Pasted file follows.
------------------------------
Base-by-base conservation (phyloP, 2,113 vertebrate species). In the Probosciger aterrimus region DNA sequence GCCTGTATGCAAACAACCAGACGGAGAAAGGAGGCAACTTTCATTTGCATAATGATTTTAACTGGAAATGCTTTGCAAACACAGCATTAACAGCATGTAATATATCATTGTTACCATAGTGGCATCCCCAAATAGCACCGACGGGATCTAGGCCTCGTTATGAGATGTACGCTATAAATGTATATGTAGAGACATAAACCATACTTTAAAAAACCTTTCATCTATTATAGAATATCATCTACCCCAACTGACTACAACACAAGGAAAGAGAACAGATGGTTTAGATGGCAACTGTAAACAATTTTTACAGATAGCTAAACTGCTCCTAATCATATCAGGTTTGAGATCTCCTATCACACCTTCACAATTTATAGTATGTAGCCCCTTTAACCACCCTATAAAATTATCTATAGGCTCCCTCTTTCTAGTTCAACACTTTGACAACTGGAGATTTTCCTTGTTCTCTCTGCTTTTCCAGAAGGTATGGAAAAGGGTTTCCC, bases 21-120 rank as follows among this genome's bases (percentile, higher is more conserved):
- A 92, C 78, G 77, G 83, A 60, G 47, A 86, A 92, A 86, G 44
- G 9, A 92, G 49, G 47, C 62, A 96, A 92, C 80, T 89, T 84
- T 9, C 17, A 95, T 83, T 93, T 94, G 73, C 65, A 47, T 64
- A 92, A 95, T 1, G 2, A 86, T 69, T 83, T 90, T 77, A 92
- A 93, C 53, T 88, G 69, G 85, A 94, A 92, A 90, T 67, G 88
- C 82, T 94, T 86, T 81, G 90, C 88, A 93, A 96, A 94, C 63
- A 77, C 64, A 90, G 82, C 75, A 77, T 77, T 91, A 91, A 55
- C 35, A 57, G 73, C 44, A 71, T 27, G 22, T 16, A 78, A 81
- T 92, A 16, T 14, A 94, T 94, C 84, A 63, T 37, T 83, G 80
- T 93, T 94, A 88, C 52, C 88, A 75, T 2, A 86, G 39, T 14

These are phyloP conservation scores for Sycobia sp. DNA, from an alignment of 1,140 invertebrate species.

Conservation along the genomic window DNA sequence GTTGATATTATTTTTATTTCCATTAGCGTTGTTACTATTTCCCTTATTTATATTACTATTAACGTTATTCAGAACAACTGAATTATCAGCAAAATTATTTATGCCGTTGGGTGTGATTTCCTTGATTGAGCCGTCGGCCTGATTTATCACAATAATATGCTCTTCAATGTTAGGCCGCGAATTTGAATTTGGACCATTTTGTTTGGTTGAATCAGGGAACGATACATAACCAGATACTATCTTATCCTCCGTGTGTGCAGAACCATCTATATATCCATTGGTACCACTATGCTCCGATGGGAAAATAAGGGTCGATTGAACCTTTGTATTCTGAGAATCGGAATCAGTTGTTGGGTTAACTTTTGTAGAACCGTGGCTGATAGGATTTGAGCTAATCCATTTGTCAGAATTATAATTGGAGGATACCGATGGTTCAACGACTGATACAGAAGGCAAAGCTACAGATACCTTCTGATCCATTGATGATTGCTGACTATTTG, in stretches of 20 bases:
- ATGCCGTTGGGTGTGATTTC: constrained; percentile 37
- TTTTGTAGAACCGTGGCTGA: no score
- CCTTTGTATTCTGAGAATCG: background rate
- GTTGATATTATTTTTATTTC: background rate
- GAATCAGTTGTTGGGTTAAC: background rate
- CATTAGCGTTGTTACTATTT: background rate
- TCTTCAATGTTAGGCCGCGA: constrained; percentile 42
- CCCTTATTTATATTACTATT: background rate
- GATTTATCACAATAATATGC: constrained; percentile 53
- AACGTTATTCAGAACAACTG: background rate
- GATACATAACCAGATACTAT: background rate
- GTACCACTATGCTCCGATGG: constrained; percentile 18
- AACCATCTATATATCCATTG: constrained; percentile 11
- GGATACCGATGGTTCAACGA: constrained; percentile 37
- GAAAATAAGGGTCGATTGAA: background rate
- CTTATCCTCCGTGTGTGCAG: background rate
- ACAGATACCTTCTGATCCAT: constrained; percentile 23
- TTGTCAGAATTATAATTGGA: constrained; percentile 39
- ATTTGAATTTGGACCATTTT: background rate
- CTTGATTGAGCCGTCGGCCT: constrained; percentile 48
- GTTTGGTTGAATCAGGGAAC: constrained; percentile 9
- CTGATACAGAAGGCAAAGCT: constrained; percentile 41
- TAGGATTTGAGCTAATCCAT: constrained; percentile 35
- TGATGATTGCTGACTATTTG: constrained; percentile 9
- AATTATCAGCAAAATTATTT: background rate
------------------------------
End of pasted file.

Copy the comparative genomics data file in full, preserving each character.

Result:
Base-by-base conservation (phyloP, 2,113 vertebrate species). In the Probosciger aterrimus region DNA sequence GCCTGTATGCAAACAACCAGACGGAGAAAGGAGGCAACTTTCATTTGCATAATGATTTTAACTGGAAATGCTTTGCAAACACAGCATTAACAGCATGTAATATATCATTGTTACCATAGTGGCATCCCCAAATAGCACCGACGGGATCTAGGCCTCGTTATGAGATGTACGCTATAAATGTATATGTAGAGACATAAACCATACTTTAAAAAACCTTTCATCTATTATAGAATATCATCTACCCCAACTGACTACAACACAAGGAAAGAGAACAGATGGTTTAGATGGCAACTGTAAACAATTTTTACAGATAGCTAAACTGCTCCTAATCATATCAGGTTTGAGATCTCCTATCACACCTTCACAATTTATAGTATGTAGCCCCTTTAACCACCCTATAAAATTATCTATAGGCTCCCTCTTTCTAGTTCAACACTTTGACAACTGGAGATTTTCCTTGTTCTCTCTGCTTTTCCAGAAGGTATGGAAAAGGGTTTCCC, bases 21-120 rank as follows among this genome's bases (percentile, higher is more conserved):
- A 92, C 78, G 77, G 83, A 60, G 47, A 86, A 92, A 86, G 44
- G 9, A 92, G 49, G 47, C 62, A 96, A 92, C 80, T 89, T 84
- T 9, C 17, A 95, T 83, T 93, T 94, G 73, C 65, A 47, T 64
- A 92, A 95, T 1, G 2, A 86, T 69, T 83, T 90, T 77, A 92
- A 93, C 53, T 88, G 69, G 85, A 94, A 92, A 90, T 67, G 88
- C 82, T 94, T 86, T 81, G 90, C 88, A 93, A 96, A 94, C 63
- A 77, C 64, A 90, G 82, C 75, A 77, T 77, T 91, A 91, A 55
- C 35, A 57, G 73, C 44, A 71, T 27, G 22, T 16, A 78, A 81
- T 92, A 16, T 14, A 94, T 94, C 84, A 63, T 37, T 83, G 80
- T 93, T 94, A 88, C 52, C 88, A 75, T 2, A 86, G 39, T 14

These are phyloP conservation scores for Sycobia sp. DNA, from an alignment of 1,140 invertebrate species.

Conservation along the genomic window DNA sequence GTTGATATTATTTTTATTTCCATTAGCGTTGTTACTATTTCCCTTATTTATATTACTATTAACGTTATTCAGAACAACTGAATTATCAGCAAAATTATTTATGCCGTTGGGTGTGATTTCCTTGATTGAGCCGTCGGCCTGATTTATCACAATAATATGCTCTTCAATGTTAGGCCGCGAATTTGAATTTGGACCATTTTGTTTGGTTGAATCAGGGAACGATACATAACCAGATACTATCTTATCCTCCGTGTGTGCAGAACCATCTATATATCCATTGGTACCACTATGCTCCGATGGGAAAATAAGGGTCGATTGAACCTTTGTATTCTGAGAATCGGAATCAGTTGTTGGGTTAACTTTTGTAGAACCGTGGCTGATAGGATTTGAGCTAATCCATTTGTCAGAATTATAATTGGAGGATACCGATGGTTCAACGACTGATACAGAAGGCAAAGCTACAGATACCTTCTGATCCATTGATGATTGCTGACTATTTG, in stretches of 20 bases:
- ATGCCGTTGGGTGTGATTTC: constrained; percentile 37
- TTTTGTAGAACCGTGGCTGA: no score
- CCTTTGTATTCTGAGAATCG: background rate
- GTTGATATTATTTTTATTTC: background rate
- GAATCAGTTGTTGGGTTAAC: background rate
- CATTAGCGTTGTTACTATTT: background rate
- TCTTCAATGTTAGGCCGCGA: constrained; percentile 42
- CCCTTATTTATATTACTATT: background rate
- GATTTATCACAATAATATGC: constrained; percentile 53
- AACGTTATTCAGAACAACTG: background rate
- GATACATAACCAGATACTAT: background rate
- GTACCACTATGCTCCGATGG: constrained; percentile 18
- AACCATCTATATATCCATTG: constrained; percentile 11
- GGATACCGATGGTTCAACGA: constrained; percentile 37
- GAAAATAAGGGTCGATTGAA: background rate
- CTTATCCTCCGTGTGTGCAG: background rate
- ACAGATACCTTCTGATCCAT: constrained; percentile 23
- TTGTCAGAATTATAATTGGA: constrained; percentile 39
- ATTTGAATTTGGACCATTTT: background rate
- CTTGATTGAGCCGTCGGCCT: constrained; percentile 48
- GTTTGGTTGAATCAGGGAAC: constrained; percentile 9
- CTGATACAGAAGGCAAAGCT: constrained; percentile 41
- TAGGATTTGAGCTAATCCAT: constrained; percentile 35
- TGATGATTGCTGACTATTTG: constrained; percentile 9
- AATTATCAGCAAAATTATTT: background rate